There sure is a lot of hype surrounding Artificial Intelligence and machine learning, but that should be the first red flag warning you to go cautiously when making investment decisions. The second is this article, by David Weickhardt.
Artificial Intelligence is hot.
In fact, it’s so hot right now that not a day goes by without the announcement of a new AI application.
While this sends a clear message that intelligent tech has an important role to play in our future society, before every brand starts throwing good money at some sort of AI function, it pays to note that investing in AI for the sake of it is a disaster waiting to happen.
Because I hate to break it to you, but AI is not as ‘sexy’ as everybody thinks. And seeing it as sexy is a bit like applauding the Emerald City of Oz without acknowledging the man behind the curtain.
It’s not giving credit where the credit is really due, which is firmly at the feet of the data needed to make AI the shiny, sought-after thing it’s become.
The impact of AI is truly here.
A recent Gartner report showed enterprise adoption of AI has grown 270 per cent over the last four years, with take up tripling this last year alone. Those are some exciting numbers, but adoption and effectiveness are two very separate things.
The thing that makes AI effective is the data behind it. Without an intelligent source of information and a robust framework to help steer it, an AI application can very quickly descend from positive to pain.
A classic example of this is Microsoft’s Twitter-based AI chatbot, Tay. The intention was to better understand millennial female conversation, but in less than a day Tay had gone rogue, with content covering off everything from expletives to sexism to racism and beyond. Tay learned from the data she was consuming, and the base data was corrupt.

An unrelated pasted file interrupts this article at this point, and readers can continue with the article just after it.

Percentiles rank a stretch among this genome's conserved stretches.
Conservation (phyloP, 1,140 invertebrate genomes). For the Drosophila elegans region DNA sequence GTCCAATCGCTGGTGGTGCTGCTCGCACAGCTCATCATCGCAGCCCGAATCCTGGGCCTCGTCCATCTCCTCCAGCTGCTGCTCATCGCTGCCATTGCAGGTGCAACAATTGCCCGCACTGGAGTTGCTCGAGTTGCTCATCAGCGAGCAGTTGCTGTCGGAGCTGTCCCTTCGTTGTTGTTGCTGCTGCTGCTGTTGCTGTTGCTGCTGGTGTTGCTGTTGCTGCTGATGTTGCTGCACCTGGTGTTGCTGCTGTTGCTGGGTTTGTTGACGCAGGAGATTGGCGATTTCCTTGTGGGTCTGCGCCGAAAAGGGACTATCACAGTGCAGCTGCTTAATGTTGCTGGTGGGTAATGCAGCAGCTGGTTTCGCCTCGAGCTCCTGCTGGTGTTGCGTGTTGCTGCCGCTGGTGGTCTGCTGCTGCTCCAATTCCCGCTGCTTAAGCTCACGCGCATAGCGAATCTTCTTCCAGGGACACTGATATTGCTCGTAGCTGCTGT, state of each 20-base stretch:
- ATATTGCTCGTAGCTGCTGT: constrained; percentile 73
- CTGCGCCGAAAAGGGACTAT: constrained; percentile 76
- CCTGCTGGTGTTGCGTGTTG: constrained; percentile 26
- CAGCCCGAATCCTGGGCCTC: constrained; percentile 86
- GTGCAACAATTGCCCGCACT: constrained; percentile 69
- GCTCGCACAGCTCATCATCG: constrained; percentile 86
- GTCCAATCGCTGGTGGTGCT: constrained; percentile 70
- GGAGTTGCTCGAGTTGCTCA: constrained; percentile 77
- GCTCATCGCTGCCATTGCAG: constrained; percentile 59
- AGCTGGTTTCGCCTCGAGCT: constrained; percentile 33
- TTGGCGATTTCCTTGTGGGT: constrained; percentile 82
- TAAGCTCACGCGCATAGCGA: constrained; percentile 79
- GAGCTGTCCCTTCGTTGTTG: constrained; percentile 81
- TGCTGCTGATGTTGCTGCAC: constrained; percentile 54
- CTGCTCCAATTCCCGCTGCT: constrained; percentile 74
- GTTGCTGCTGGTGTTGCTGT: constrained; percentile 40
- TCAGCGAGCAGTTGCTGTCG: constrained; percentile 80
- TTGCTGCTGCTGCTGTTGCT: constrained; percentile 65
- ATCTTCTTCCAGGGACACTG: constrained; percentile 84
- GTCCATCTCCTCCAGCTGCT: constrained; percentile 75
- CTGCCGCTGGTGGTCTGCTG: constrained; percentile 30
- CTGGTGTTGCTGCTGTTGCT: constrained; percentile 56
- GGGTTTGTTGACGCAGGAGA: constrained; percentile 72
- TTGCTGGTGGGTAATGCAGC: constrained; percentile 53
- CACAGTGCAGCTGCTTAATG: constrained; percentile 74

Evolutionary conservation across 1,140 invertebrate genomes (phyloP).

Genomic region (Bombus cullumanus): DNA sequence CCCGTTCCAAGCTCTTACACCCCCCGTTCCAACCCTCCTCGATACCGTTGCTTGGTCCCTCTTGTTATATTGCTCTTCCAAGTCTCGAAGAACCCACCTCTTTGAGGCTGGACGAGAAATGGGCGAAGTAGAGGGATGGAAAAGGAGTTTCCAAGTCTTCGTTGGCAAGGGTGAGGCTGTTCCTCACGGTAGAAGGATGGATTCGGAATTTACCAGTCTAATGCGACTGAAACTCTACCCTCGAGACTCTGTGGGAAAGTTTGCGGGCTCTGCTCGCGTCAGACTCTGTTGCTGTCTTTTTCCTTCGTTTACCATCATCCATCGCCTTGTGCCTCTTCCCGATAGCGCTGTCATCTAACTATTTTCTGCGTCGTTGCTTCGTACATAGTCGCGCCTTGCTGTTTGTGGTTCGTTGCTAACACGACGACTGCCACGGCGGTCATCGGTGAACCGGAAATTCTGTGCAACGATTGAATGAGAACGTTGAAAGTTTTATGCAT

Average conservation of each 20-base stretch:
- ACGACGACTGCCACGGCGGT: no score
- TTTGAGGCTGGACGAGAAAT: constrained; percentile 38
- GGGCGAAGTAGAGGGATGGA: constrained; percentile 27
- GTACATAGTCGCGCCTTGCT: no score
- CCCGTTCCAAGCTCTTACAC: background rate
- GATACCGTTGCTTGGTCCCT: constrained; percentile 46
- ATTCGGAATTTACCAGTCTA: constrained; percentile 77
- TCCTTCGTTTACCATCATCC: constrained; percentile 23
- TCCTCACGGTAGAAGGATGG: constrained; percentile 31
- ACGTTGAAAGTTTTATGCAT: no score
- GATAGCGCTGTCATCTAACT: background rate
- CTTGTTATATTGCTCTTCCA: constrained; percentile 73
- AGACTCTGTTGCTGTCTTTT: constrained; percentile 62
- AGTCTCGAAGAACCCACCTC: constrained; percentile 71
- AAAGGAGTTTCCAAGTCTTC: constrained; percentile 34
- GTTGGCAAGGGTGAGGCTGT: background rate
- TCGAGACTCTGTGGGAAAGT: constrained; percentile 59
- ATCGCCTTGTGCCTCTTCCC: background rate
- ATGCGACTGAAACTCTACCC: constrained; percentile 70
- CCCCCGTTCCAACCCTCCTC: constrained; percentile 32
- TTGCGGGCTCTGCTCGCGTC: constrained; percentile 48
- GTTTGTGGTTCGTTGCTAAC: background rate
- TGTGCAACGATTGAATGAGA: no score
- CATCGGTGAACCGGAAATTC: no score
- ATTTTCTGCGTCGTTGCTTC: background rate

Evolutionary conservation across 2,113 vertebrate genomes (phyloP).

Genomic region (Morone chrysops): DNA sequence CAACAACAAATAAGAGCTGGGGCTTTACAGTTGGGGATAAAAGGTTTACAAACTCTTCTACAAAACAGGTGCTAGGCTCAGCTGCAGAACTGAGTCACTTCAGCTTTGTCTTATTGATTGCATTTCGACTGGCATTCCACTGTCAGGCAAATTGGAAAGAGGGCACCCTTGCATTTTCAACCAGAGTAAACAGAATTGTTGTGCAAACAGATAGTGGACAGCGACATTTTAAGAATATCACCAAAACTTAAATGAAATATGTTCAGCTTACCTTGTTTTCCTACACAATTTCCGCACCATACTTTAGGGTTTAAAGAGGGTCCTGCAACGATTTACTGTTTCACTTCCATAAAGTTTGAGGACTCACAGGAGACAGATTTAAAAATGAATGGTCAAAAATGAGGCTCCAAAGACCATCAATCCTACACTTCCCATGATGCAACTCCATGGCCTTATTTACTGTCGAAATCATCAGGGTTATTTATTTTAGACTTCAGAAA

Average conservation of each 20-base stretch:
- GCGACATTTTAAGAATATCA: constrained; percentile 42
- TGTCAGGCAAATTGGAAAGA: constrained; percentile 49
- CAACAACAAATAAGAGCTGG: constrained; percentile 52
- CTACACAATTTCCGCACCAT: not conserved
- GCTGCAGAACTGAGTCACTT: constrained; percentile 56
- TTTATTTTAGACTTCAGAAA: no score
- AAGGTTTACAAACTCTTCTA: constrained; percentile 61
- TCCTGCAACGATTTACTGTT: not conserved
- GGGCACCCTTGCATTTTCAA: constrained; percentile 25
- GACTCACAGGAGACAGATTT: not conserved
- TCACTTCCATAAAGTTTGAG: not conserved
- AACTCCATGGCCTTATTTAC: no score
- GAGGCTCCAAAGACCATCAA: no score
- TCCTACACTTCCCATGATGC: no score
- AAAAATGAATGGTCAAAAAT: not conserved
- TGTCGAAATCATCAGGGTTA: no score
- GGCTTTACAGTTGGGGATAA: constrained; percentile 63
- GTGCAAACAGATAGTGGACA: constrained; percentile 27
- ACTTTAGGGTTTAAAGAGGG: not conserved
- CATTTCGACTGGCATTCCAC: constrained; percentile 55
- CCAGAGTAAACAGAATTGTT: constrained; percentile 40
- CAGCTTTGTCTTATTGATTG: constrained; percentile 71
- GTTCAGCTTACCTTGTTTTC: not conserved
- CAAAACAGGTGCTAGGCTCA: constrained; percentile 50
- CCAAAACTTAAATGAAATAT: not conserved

So, we need to feed our AI good, healthy data – that’s a given. But beyond that, AI has to have a positive purpose, which needs to start with the customer need at heart.
At MYOB, we’ve seen how AI will support and even eliminate many processes that accountants, bookkeepers and small businesses go through today. That’s a good thing. It takes away hours spent on menial tasks to free up time for the things businesses are passionate about – that is, delivering products and services to their customers.
I think it’s fair to say that a lot of businesses have a long way to go before they really understand what AI is. And while AI systems can excel at all kinds of things, it’s crucial that businesses look to implement AI solutions that successfully augment existing data to create valuable efficiencies for a business and their customers – not just because it’s cool to have a chatbot or two.
AI is the hot new plaything and when it’s done well, it’s brilliant. But when it’s done badly, it becomes a thorn in a business’ side.
My advice is to start with an old truth in mind: your customers’ needs should be central to any innovation. If you remember that, you can’t go wrong.